The U.S. military is trying to encourage service members and veterans to seek treatment for post-traumatic stress disorder. The military is also seeking to remove any sense of stigma for receiving treatment. Here, military personnel attend a presentation on PTSD at Fort Hamilton Army Garrison in Brooklyn, N.Y., in 2009.
The military and the Department of Veterans Affairs say they want more veterans and service members to get appropriate treatment for post-traumatic stress disorder, or PTSD.
That's why they're tweaking the way they define and treat PTSD. But if this approach works, it could add to the backlog of PTSD cases.
For years, the standard definition for post-traumatic stress disorder had a key feature that didn't fit for the military. It said that the standard victim responds to the trauma he or she has experienced with "helplessness and fear."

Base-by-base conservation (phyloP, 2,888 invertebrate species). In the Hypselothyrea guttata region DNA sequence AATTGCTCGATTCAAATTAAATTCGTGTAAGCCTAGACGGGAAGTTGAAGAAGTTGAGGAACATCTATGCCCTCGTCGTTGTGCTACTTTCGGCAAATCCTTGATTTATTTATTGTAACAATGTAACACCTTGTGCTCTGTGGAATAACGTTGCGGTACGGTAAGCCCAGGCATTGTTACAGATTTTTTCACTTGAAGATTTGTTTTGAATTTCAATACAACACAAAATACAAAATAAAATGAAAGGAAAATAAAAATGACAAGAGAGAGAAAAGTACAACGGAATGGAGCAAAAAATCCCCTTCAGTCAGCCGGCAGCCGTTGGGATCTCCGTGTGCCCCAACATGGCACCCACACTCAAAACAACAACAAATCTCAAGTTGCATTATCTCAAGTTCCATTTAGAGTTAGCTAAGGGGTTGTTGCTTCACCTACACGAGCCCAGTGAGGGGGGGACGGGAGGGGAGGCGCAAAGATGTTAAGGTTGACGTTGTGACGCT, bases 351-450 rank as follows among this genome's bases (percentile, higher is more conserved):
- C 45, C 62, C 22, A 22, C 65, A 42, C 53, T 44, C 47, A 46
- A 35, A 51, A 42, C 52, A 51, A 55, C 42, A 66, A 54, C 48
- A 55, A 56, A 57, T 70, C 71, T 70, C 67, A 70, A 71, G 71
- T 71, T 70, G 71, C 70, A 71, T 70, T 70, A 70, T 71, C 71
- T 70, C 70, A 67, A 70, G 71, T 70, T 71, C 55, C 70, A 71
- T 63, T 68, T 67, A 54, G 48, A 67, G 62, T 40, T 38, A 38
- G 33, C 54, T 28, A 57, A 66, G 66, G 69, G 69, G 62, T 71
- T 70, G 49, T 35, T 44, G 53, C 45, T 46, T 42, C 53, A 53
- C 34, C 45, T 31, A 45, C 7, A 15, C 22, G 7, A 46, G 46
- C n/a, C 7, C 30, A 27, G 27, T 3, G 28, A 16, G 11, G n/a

Over the past five years, the Department of Veterans Affairs says, the number of former service members seeking mental health services has climbed by a third. In response, the agency has boosted funding and tightened standards.
A picture from his time in Vietnam. Ralph Bozella is president of the United Veterans Committee of Colorado, a nonprofit organization of more than 45 organizations helping Colorado’s estimated 460,000 veterans.
Credit Ralph Bozella
When Ralph Bozella came home from Vietnam in 1972, he was happy he’d survived and was ready to get on with life.